There are always a raft of food and restaurant-related predictions early in the year - some of them obvious, some tenuous and some that will genuinely become a part of what we see happening as the year progresses. The subjects are as varied as the industry itself. Ingredients, crockery, equipment, cooking techniques, the business of hospitality, menu concepts; they are all open to discussion and pronouncement.
So what has actually become a trend in the industry as we approach the mid point of 2016 and what is no longer a hot topic? Social media, magazines and newspapers, blogs and the internet all provide some clues and there are the specialist research companies adding to the available information but I would say it is still difficult to pinpoint what is or isn't a trend. If it is only prevalent in London, is that a trend? Does a critical mass have to be reached to make something a trend? Is something that is trending on Twitter a trend? ‘A general direction in which something is developing or changing’ is the dictionary definition, perhaps as vague as trends themselves. So the following list contains a few things that may be classed as current trends….or perhaps not.
Fermenting and pickling
This was much talked about at the start of the year and I am certainly seeing lots of mentions across various media. Kimchi recipes abound and several television segments have been shown featuring ‘how to’ pieces on making the pickle.
In Northern Ireland, chef Chris McGowan has recently opened his own restaurant Wine and Brine. The menus feature many items that have pickled, brined or fermented. Vegetables à la grecque, pickled grape, fermented barley and fermented cabbage have all appeared recently.
Dulce, laver, kombu, carrageen and bladderwrack are just a few of the edible seaweeds that are helping to make the algae a current trend. Seaweed butter, seaweed salt, pickled seaweed, laver bread and crispy seaweed are examples of old and new ways chefs are utilising seaweed on their menus. Chains such as Pret are also featuring seaweed in soups and salads. In the UK, seaweed is harvested from the Outer Hebrides to Cornwall, with Ireland being a significant producer. John Craven recently reported for Countryfile on the company Islander Kelp who are producing rope-grown kelp from Rathlin Island. The rope-grown product is said to have a finer texture than hand-harvested kelp.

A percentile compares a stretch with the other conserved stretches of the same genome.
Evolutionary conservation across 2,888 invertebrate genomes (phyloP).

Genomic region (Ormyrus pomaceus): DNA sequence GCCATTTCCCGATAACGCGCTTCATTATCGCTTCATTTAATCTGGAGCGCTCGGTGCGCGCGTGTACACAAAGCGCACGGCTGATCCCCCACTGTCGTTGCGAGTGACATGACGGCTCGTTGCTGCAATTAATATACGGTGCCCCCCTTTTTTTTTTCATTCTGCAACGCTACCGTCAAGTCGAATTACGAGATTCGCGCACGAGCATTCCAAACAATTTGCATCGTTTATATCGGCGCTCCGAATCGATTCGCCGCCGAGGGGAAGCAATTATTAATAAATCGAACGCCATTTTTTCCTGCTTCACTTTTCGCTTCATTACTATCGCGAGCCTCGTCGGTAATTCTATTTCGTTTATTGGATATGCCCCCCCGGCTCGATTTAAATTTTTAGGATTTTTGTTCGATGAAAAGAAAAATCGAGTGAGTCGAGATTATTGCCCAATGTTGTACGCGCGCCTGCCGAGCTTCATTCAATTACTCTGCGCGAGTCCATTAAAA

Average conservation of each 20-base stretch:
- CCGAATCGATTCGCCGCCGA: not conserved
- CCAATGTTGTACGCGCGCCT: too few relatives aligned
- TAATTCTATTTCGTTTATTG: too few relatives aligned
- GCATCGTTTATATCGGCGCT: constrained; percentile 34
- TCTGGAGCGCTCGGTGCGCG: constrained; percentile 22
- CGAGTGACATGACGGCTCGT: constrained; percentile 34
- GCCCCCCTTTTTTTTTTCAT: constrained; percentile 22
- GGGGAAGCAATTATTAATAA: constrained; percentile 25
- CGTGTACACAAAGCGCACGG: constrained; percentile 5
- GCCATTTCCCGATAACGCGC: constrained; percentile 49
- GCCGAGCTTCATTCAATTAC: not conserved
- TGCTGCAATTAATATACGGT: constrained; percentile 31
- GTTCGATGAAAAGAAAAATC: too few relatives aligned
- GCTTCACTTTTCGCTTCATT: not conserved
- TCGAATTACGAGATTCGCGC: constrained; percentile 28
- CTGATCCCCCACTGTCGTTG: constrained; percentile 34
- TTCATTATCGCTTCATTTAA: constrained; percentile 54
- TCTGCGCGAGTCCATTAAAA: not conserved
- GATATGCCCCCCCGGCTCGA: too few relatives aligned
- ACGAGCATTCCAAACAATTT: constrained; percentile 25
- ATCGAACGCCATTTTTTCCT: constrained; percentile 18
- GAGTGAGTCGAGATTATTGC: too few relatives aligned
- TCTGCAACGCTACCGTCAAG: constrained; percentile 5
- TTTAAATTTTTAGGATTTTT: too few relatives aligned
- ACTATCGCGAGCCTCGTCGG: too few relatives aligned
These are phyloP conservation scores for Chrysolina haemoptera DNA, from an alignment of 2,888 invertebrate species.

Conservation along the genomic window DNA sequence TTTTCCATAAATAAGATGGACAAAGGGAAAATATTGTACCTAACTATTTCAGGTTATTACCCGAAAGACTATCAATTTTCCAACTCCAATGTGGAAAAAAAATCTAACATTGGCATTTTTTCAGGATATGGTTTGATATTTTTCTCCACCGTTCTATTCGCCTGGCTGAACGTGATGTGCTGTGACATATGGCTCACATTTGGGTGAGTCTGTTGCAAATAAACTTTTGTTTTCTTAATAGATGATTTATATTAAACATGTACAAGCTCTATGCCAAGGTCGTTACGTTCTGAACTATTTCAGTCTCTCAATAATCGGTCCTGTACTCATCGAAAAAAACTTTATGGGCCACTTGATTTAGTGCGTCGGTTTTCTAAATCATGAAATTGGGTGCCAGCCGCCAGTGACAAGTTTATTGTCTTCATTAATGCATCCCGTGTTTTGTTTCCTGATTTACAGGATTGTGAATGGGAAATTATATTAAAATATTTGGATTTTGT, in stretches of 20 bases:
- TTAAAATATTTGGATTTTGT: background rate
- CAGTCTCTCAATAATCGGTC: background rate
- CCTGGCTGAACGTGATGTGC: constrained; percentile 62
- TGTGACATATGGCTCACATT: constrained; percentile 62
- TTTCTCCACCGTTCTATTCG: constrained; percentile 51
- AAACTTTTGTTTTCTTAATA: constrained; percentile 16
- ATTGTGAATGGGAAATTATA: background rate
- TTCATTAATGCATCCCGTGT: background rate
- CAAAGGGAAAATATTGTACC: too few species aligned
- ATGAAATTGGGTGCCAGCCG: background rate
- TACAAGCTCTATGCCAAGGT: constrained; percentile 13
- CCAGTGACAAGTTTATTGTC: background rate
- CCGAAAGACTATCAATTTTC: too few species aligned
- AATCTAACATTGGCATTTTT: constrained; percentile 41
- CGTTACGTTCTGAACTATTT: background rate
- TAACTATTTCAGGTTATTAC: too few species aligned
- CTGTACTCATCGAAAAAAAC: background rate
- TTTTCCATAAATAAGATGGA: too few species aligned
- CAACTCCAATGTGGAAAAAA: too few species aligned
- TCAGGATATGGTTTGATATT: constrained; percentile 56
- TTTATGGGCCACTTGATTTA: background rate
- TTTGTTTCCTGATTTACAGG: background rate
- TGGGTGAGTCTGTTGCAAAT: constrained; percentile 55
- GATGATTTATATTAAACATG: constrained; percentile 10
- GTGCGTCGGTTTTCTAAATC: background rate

Or to be more precise, its reduction. This has to be one of the most visible food trends in 2016, something that is affecting many areas of the industry. The NHS recommends no more than 30g of sugar per day for those over 11 years of age and the March 2016 budget saw the introduction of a sugar tax on soft drinks. This is something that Jamie Oliver has been campaigning about for some time. Individual initiatives include ‘half measures’ from independent education caterer Holroyd Howe, who cut sugar in their desserts by half in one school. The programme was so successful it has since been rolled out to all the company’s school catering.
Middle Eastern flavours
An Amazon book search comes up with 1,366 results for Middle Eastern cooking and significant in the UK market are titles from Yotam Ottolenghi, Sabrina Ghayour and Claudia Roden. Sabrina Ghayour had a hugely successful first book Persiana and the follow up, Sirocco, has just been released. The1000 Cookbooks website, launched last year, explores the most popular cookbooks voted for by over 400 industry professionals from chefs to cookery writers, food editors and critics. The top 25 includes 5 titles with a Middle Eastern theme.
Restaurants with a Middle Eastern influence are increasing too, as is the availability of more specialist ingredients. The trend isn't limited to specialist restaurants, however, and many of the flavours associated with Middle Eastern cookery have become firmly entrenched in the mainstream.